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Kramatorsk surgery center saves region’s lives

May 20, 2022 8:14 pmby Igor Kossov
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Wounded from the town of Lyman arrive to Kramatorsk's third city hospital on May 15, 2022. (Kostyantyn Chernichkin)

KRAMATORSK, Donetsk Oblast – As war bleeds Donetsk Oblast, the surgery center in Kramatorsk’s first city hospital has to shoulder the burden of caring for civilians from a large area. 

Its handful of remaining doctors and nurses operate on the ill and the wounded before they can be transported west to other hospitals, the closest of which is in the city of Dnipro, 250 kilometers away. 

“We are brought patients who need our help not just from Kramatorsk but all the nearby cities,” said Viktor Krikliy, the head of surgery. “Many cities have been left without surgical aid. All the employees left and the people have nowhere left to receive this aid, so they come to us.”

This includes people like Oleksandr, who was standing in the hospital hallway, waiting on his wife’s recovery. She was brought here from the front line town of Bakhmut, where she developed a gastrointestinal condition that eventually required surgical intervention. 

She started feeling very bad in the evening but an ambulance was only able to come get her in the morning, giving the couple a harrowing night. 

“She said to me ‘maybe I should just die so I’m not a burden to anyone,’” said Oleksandr, who declined to give his last name, as people often do in the front-line areas, fearing for their safety. “I told her ‘don’t say such stupid things.’”

The volume of war-related trauma that the hospital sees has “undoubtedly increased” in the past several weeks, Krikliy said.

“As a rule, we send them west” after surgery, said Volodymyr Kochergin, one of the three remaining shift doctors in the center. “Then it’s determined whether they are sent to Dnipro or elsewhere in the region.”

According to Ihor Peskov, the press secretary of Kramatorsk Mayor Oleksandr Honcharenko, about 60% of the city’s doctors remain active. Still, medical staff shortages are a significant challenge in Kramatorsk, which had a pre-war population of 157,000 people.

According to Kateryna Onyshchenko, who leads an association of charity organizations that provide humanitarian aid, much of the city’s medical resources have been moved west or folded into the military hospital’s capacity. The Kramatorsk military hospital did not provide access to the media. 

Onyshchenko said that the people left in Kramatorsk, most of whom skew older, are also forced to deal with shortages of medication, especially for things like blood pressure and insulin regulation.

The city’s civilian surgical capacity has been concentrated in the first city hospital, according to Andriy Petrichenko, Kramatorsk’s top healthcare official. 

The surgery center has about 25 patients at a time on a normal day. However, sometimes it spikes when an attack hits many people at once, like the missile strike on the Kramatorsk train station on April 8, which killed 59 people. A black scar now marks the pavement where it struck, a reminder of the dozens of bodies that once laid scattered around it.

“When the missile exploded at the train station, we had 56 people over the course of three hours,” said Krikliy. “It was colossally difficult, we wouldn’t have been able to handle it if our colleagues didn’t come help us out.”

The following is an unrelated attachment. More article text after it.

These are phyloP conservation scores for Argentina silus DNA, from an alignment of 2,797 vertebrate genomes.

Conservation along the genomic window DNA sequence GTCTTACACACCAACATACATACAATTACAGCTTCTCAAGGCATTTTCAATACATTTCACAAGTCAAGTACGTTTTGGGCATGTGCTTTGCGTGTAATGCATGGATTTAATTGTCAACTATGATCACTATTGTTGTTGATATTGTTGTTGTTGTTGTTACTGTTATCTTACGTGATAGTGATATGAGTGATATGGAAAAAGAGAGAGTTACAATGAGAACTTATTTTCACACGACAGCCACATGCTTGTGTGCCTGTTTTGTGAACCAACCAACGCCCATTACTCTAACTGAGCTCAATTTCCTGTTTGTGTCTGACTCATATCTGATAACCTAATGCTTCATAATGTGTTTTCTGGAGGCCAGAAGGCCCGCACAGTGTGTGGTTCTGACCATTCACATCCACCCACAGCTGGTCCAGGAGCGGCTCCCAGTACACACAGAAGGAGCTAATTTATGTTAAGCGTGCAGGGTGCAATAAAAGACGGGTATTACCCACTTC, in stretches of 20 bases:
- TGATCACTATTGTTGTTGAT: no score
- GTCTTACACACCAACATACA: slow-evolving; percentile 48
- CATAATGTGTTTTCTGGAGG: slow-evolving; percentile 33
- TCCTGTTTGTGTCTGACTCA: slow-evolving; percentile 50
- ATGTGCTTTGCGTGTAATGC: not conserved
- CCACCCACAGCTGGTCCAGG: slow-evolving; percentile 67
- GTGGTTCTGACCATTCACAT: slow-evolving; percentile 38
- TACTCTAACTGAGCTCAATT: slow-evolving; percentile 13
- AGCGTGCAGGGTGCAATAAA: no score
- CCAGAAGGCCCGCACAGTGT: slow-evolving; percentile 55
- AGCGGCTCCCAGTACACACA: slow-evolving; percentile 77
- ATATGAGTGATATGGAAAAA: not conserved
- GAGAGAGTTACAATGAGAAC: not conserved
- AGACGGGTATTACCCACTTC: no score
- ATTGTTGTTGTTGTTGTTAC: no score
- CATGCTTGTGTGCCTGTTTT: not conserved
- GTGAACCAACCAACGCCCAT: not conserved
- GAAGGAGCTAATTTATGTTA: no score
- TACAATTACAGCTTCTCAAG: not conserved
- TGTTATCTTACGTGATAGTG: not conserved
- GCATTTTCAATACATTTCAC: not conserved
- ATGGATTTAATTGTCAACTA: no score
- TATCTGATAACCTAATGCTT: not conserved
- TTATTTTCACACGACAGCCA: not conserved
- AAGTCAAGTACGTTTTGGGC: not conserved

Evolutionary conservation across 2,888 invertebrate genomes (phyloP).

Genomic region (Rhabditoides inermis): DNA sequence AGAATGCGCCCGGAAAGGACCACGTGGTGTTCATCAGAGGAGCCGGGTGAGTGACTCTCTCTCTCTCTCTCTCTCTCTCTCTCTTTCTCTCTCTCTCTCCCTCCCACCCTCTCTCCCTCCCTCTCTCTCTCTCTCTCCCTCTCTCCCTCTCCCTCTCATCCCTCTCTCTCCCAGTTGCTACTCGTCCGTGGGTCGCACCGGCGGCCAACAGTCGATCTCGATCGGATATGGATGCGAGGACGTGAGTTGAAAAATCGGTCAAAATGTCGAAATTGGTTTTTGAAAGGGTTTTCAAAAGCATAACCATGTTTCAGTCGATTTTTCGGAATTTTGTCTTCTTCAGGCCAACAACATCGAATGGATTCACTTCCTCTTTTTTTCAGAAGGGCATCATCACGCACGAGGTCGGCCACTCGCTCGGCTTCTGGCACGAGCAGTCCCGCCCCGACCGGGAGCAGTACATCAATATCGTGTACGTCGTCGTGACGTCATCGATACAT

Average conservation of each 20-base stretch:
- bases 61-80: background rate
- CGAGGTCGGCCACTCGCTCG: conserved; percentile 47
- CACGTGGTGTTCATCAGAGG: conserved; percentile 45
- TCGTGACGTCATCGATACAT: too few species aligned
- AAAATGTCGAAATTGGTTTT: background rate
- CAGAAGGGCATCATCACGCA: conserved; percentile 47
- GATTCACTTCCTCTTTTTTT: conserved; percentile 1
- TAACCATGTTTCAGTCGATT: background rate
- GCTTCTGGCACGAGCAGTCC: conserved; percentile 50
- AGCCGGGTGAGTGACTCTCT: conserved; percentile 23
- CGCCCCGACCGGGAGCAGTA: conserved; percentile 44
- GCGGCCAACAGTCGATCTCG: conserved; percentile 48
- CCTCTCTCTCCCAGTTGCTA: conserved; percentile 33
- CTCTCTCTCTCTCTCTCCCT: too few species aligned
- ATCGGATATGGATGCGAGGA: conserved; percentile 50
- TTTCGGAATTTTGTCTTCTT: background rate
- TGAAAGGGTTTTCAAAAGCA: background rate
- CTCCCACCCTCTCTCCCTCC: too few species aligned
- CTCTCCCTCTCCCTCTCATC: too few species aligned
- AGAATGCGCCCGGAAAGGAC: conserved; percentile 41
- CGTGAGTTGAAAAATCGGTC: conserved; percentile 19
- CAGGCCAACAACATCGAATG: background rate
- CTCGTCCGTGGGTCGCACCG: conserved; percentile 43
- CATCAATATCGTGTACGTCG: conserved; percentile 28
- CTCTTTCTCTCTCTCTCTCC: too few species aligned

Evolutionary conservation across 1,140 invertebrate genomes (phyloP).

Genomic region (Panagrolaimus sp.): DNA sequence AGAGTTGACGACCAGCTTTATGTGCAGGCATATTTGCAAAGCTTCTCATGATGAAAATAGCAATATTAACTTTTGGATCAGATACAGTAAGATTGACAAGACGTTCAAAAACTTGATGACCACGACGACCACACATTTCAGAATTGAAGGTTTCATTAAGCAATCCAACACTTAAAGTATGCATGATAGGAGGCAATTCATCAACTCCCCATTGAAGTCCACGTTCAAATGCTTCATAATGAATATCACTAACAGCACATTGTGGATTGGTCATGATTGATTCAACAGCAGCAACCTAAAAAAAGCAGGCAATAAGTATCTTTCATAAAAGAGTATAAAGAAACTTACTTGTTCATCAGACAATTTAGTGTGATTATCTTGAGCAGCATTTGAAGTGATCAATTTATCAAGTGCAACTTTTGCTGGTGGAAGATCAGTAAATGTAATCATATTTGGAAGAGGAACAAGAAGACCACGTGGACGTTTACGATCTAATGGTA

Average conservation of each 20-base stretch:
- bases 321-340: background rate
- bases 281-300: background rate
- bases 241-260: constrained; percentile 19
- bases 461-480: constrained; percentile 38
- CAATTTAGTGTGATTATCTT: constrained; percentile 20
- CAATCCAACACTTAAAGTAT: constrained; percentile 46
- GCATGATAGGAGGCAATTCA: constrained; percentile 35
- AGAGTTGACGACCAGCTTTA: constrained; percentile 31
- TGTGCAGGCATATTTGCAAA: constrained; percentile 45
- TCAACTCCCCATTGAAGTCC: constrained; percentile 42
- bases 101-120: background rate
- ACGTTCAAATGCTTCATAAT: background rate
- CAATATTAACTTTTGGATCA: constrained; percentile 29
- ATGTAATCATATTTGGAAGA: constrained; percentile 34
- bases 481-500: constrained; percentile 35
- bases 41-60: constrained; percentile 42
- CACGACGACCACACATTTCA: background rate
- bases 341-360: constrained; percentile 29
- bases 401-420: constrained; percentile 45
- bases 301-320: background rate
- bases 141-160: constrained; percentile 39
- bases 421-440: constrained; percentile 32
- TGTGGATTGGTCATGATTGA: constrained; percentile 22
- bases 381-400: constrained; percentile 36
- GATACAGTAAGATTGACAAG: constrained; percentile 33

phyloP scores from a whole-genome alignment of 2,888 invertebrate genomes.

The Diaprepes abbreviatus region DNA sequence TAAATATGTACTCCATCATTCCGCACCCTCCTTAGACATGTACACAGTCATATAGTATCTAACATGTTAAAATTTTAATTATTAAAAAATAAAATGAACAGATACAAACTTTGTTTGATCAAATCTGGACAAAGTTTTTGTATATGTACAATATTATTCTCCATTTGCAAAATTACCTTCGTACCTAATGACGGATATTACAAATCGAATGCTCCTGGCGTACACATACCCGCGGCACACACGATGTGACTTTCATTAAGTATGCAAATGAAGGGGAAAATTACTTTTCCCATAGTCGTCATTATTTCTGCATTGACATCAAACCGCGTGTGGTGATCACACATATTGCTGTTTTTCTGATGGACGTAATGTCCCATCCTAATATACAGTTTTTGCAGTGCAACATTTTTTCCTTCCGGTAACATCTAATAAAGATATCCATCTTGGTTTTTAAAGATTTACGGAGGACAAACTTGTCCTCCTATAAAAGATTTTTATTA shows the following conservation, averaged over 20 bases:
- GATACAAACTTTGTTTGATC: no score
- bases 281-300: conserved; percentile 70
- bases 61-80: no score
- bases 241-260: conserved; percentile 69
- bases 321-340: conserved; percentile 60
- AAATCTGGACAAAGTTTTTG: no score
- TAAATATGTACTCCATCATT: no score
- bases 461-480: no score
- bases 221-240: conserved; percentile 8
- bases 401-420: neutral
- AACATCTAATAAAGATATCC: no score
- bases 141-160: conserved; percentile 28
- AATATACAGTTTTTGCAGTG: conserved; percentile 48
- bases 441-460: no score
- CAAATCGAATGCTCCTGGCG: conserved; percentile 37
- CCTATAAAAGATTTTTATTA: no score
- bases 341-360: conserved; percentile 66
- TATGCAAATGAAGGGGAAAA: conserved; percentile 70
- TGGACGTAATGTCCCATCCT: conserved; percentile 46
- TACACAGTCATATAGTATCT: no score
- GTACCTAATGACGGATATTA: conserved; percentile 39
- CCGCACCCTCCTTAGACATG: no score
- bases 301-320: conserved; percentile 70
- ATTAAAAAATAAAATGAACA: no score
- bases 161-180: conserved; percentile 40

This number doesn't include the many lighter injuries that didn't require hospitalization.

Surgeons from Slovyansk and Druzhkove came to help out with the load, as well as staff from the city's military hospital. 

"It's hard. It's hard to see a child with their legs torn off, a child with an arm torn off," said Kochergin, recalling that day. "When a child's intestines have fallen out and he's dying in front of you and you can't do anything."  

"There were children who were killed and children who will be cripples for their whole remaining lives," he added. "Children who are six to eight years old. It's hard."

The surgery center has 90% of the supplies it needs, Krikliy said, thanks to the city’s health care department and the “huge help” of the volunteer movement. The center is in daily contact with volunteers, who take down its needs and deliver the goods. 

But there are things the hospital needs like the medications sandostatin and glutargin, Krikliy said. These are used to treat severe pancreatitis or wounds to the pancreas — their absence “sharply worsens the prognosis,” he said. 

The hospital also needs supplies that stop bleeding, such as hemostatic sponges. These dramatically increase the survivability of people with kidney and liver wounds, Krikliy said.

As Russia’s grinding, protracted offensive in Donetsk Oblast hurts more people, the hospital’s burden may only grow heavier. As of now, 397 civilians have been killed and 1,109 wounded in Donetsk Oblast, not counting massacre hotspots like Mariupol and Volnovakha, where tens of thousands are estimated killed. 

 But the Kramatorsk hospital staff said they don’t have time to reflect on it.

“We feel fine,” said Krikliy. “There’s no time to pay attention to how we feel, we have a mass of other problems.”

Igor Kossov
Author: Igor Kossov

Igor is a reporter at the Kyiv Independent. He has previously covered conflict in the Middle East, investigated corruption in Ukraine and man-made environmental damage in Southeast Asia. He has a Master’s in Journalism from the CUNY Graduate School of Journalism and was published in the Kyiv Post, USA Today, The Atlantic, Daily Beast and Foreign Policy.

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